Turn the Ship Around!: How to Create Leadership at Every Level is a leadership book by David Marquet. It’s the story of how he commanded a U.S. nuclear submarine and took it from one of the poor performers to one of the top performers in the fleet. Each chapter includes a story from below deck and also the leadership lesson that non-naval managers can take from this.
“Leadership,” writes Stephen Covey in the Foreword, “is communicating to people their worth and potential so clearly that they are inspired to see it in themselves.”
In the naval academy, Marquet learned that leadership is about controlling people. This is the standard ‘leader-follower’ model. What Marquet realised is that this model relies on the leader to be there all the time, setting the direction unfailingly.
When the leader leaves (or goes to sleep when off-shift), the followers don’t have that direction any more.
“People who are treated as followers have the expectations of followers and act like followers,” he writes. While that doesn’t matter much for many things like sports teams, it does for nuclear submarine. He says that we are taught that empowerment is the answer. “While the message is ’empowerment’, the method – it takes me to empower you –fundamentally disempowers employees.” Fair point.
On a project, leadership is important. You don’t have to be there 24/7 leading your project team, but you should be concerned about what happens when you are on holiday or out of the office. Can they operate the ship without you? Marquet set about to ensure that everyone could operate without him if necessary, and calls this the ‘leader-leader’ model.
It’s also appropriate for keeping a team performing at high levels even after the person at the top is replaced, so it’s a longer term strategy than ‘leader-follower’, and it encourages leaders to be responsible for the performance of their unit long term, even after they have gone.
The book explains how Marquet got his sub to this level. One of the things I took from this book that is particularly appropriate to project environments is delegating down.
“Don’t move information to authority, move authority to the information,” Marquet writes. He gives the example of getting leave approved on the sub. The old process had multiple steps, with the person at the top of the chain having little understanding of the impact of that person being away.
Instead, Marquet made the department chiefs responsible for signing leave forms. This eliminated multiple steps in the chain of command, but also cemented their responsibility for having them manage the watch schedule and training schedule.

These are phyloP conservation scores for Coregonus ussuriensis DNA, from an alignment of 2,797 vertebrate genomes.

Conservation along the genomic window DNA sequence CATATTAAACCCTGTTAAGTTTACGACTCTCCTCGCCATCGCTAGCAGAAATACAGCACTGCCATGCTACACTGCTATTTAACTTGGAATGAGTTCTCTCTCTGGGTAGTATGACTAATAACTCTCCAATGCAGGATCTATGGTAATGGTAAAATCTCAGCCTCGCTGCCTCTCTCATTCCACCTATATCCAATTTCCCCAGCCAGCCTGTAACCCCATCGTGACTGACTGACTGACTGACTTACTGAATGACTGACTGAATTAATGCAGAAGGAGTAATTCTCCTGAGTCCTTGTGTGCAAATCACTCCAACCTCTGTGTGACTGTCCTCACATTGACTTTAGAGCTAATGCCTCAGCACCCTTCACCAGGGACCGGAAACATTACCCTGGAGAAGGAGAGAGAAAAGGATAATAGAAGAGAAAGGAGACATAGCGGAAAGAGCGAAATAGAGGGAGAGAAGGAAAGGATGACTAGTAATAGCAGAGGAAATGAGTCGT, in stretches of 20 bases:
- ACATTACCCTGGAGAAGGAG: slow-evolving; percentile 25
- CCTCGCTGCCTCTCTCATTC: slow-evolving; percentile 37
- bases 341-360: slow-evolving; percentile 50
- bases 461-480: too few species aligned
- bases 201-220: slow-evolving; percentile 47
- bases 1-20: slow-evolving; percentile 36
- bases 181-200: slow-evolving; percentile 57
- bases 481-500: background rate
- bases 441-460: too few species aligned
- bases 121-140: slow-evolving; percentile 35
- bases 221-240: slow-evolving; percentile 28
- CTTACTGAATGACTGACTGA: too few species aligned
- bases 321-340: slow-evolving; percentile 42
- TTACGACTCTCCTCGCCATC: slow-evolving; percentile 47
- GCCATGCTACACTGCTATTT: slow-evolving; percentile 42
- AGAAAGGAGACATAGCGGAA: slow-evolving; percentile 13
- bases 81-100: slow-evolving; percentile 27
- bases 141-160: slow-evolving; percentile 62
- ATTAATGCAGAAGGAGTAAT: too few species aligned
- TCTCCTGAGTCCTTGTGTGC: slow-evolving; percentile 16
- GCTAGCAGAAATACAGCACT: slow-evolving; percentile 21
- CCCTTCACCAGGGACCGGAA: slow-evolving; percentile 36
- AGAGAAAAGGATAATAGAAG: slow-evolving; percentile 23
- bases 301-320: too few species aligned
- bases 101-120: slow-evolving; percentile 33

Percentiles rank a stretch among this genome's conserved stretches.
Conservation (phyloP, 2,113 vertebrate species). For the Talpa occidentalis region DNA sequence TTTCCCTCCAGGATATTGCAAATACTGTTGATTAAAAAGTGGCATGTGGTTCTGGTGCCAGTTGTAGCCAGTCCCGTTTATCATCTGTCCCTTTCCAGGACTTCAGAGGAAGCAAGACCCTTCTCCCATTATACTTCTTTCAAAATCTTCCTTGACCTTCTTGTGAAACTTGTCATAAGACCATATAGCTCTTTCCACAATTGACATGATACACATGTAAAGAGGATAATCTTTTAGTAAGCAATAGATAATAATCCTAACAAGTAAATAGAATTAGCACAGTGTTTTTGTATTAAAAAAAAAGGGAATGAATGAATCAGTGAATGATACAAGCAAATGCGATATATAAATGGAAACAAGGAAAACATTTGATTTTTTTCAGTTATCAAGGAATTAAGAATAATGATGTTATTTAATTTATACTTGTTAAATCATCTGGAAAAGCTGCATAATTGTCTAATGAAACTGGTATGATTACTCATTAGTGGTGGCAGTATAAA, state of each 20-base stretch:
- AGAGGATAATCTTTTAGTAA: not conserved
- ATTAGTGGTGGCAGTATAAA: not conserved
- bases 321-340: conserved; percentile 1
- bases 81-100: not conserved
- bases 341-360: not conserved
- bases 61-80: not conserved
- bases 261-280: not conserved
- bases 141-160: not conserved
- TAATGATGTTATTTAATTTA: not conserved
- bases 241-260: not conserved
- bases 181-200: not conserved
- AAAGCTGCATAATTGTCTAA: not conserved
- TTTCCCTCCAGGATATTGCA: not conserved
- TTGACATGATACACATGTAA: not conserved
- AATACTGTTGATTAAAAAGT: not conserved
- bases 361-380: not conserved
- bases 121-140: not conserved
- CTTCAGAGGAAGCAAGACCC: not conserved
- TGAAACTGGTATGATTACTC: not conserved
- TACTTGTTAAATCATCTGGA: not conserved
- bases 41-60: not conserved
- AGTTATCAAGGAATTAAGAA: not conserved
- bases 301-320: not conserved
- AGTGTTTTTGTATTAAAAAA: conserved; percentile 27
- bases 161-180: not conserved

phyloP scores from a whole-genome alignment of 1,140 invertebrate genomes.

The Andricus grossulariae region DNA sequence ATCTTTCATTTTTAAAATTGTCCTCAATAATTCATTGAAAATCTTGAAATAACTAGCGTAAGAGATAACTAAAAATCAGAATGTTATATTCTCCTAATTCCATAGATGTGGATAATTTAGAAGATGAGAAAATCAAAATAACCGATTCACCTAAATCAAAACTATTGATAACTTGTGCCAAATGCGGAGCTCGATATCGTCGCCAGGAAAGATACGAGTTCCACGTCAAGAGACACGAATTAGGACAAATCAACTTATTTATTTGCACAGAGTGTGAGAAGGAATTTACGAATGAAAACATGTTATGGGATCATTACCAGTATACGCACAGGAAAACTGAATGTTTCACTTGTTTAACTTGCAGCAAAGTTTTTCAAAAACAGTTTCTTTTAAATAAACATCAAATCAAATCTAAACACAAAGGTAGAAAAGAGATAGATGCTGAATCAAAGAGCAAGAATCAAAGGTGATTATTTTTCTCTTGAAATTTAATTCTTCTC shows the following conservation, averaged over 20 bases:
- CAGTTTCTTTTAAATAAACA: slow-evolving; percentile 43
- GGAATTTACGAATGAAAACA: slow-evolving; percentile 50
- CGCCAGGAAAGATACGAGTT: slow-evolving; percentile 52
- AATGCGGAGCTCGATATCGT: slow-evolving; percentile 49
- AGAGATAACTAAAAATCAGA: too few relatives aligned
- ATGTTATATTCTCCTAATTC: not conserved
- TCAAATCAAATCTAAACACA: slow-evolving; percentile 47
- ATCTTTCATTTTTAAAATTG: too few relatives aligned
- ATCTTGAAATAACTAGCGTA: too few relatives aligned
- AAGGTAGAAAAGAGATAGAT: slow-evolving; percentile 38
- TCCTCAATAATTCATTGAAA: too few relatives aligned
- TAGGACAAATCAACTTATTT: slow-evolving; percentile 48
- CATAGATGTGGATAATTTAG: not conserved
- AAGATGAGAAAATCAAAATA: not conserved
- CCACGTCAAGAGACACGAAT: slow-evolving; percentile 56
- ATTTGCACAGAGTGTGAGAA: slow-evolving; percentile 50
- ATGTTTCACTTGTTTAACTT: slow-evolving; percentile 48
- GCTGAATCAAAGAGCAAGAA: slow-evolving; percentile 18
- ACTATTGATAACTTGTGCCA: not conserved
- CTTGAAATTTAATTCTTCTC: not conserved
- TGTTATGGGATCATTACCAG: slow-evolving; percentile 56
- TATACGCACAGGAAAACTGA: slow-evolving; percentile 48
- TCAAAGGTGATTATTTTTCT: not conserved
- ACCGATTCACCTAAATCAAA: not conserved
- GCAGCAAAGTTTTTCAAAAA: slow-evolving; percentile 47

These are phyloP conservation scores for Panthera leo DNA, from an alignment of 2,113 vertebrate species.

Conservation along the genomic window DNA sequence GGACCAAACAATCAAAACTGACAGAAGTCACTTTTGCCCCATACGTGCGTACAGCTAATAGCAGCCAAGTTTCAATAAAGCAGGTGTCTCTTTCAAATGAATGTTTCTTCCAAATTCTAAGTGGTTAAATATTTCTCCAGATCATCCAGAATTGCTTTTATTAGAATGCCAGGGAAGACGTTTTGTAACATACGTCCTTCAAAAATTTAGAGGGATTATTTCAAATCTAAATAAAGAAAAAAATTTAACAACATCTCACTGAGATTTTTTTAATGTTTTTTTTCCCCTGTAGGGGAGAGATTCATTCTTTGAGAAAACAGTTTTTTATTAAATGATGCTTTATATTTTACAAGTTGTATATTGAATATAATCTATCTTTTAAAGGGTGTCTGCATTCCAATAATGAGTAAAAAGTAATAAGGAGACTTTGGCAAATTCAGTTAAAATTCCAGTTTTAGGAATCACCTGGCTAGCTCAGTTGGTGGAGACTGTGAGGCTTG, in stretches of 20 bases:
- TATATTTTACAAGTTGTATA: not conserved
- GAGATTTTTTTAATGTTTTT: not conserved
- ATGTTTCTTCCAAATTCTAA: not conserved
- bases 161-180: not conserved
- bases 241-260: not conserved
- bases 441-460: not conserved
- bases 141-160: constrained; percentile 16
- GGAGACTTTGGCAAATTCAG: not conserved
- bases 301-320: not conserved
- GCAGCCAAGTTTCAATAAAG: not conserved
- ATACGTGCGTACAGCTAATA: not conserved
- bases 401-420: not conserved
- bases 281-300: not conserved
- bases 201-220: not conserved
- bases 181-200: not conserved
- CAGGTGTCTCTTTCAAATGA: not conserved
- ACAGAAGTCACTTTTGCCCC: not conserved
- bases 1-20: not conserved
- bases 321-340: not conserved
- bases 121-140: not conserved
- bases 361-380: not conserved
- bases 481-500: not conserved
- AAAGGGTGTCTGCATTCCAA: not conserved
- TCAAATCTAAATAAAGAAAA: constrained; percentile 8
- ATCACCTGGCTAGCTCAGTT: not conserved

The three name rule
Another example of encouraging behavior change comes in the example of the three name rule. Marquet wanted his staff to be polite and interested when visitors came onboard, as they frequently seemed to do.
“When you’re trying to change employees’ behaviors, you have basically two approaches to choose from: change your own thinking and hope this leads to new behavior or change your behavior and hope this leads to new thinking,” he writes. They chose the latter, through implementing the three name rule.
The idea was that every time a crew member saw a visitor on board they would address the visitor by name, give their name and give the boat name. So it would sound something like this: “Good morning, Commodore Smith. I’m Petty Officer Jones. Welcome aboard the Sante Fe.”
I’m not suggesting that you adopt this by rote for your project, every time someone comes into your project office. But you could do something similar, by ensuring that everyone on the team knows what is expected of them when new team members join, or when subject matter experts are brought on to the team for a short while.
Control, competence and clarity
Control, competence and clarity are the three things Marquet picks out as essential for organizational excellence. Control can be done in a number of ways, and on a project strong governance principles fall in here.
Competence ensures that your team has the skills to effectively carry out their roles. And clarity means they understand why they are doing it and how their part of the project contributes to the whole.
I found this a very enlightening book. It is easy to read with gripping stories that morph into leadership lessons. I really enjoyed it, and found it easy to relate to projects, even though it is not a book about project management. Leadership is something we all need to work at, however good we think we are.
As Stephen Covey says in the Foreword: “Remember, leadership is a choice, not a position.”
This book review first appeared on ProjectManagement.com during August 2012. Read more project management book reviews here.